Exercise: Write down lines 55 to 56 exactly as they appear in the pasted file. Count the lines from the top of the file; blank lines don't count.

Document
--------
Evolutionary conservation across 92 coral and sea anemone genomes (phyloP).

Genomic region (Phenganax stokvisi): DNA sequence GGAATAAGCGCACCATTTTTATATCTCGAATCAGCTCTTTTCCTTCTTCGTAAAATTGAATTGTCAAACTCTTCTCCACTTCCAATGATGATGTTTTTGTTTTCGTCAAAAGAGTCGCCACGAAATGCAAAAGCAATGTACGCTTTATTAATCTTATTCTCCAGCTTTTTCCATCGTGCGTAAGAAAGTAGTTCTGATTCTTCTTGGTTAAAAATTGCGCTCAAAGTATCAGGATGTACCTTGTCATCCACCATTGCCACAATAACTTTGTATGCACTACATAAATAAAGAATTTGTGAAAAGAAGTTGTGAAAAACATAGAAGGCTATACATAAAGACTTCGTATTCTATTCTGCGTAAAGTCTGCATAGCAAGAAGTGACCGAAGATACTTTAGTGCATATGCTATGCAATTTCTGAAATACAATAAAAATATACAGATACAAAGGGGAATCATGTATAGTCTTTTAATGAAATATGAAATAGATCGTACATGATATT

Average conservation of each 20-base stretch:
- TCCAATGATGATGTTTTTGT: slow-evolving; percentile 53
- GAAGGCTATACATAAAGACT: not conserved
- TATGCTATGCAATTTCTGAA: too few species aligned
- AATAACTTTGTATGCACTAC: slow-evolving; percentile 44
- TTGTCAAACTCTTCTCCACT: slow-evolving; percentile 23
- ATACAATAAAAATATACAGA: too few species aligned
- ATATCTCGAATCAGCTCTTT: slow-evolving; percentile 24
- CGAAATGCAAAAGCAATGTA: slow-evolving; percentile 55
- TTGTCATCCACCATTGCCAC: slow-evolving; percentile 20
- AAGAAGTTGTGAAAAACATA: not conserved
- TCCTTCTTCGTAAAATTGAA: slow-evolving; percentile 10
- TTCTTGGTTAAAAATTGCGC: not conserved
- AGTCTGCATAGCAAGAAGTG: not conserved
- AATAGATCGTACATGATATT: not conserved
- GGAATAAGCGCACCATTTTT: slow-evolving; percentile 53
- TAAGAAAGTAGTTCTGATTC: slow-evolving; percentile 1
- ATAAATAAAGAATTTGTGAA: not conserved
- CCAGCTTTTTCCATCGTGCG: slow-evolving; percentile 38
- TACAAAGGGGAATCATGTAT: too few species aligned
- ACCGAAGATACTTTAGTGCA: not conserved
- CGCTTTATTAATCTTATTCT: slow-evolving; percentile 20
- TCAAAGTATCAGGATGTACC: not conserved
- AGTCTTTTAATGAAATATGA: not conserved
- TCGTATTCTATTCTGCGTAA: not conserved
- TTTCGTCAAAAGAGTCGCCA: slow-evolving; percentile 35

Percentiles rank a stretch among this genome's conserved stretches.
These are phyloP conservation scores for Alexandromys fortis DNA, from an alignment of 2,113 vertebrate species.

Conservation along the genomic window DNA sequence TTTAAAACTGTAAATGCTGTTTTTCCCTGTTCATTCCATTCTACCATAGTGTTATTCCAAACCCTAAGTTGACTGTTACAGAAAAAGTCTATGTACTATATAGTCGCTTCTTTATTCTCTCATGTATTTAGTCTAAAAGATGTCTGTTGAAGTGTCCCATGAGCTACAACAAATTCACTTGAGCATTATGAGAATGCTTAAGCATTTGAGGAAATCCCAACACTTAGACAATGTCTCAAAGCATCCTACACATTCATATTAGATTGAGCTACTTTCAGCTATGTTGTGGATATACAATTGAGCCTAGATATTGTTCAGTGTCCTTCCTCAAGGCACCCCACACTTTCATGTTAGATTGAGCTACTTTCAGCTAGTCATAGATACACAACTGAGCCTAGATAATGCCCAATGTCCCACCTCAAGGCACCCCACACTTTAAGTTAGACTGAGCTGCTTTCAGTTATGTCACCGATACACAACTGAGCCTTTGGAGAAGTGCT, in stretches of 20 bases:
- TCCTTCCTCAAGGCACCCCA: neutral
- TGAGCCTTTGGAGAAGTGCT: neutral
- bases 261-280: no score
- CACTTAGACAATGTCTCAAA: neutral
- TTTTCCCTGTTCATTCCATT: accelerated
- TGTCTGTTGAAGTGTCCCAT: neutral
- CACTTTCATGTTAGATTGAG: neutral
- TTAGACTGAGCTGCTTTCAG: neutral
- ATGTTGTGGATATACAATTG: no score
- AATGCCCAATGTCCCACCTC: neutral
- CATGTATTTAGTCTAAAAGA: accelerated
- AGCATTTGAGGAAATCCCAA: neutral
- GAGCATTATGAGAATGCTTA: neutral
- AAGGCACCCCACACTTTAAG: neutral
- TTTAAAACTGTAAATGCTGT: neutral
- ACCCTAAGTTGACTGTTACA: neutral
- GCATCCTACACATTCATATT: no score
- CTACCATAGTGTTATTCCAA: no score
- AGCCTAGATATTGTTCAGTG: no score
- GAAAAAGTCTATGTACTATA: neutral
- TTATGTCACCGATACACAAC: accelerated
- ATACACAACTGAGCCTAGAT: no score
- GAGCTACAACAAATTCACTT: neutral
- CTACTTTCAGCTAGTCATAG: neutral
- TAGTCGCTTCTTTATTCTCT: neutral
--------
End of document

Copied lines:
- CTACTTTCAGCTAGTCATAG: neutral
- TAGTCGCTTCTTTATTCTCT: neutral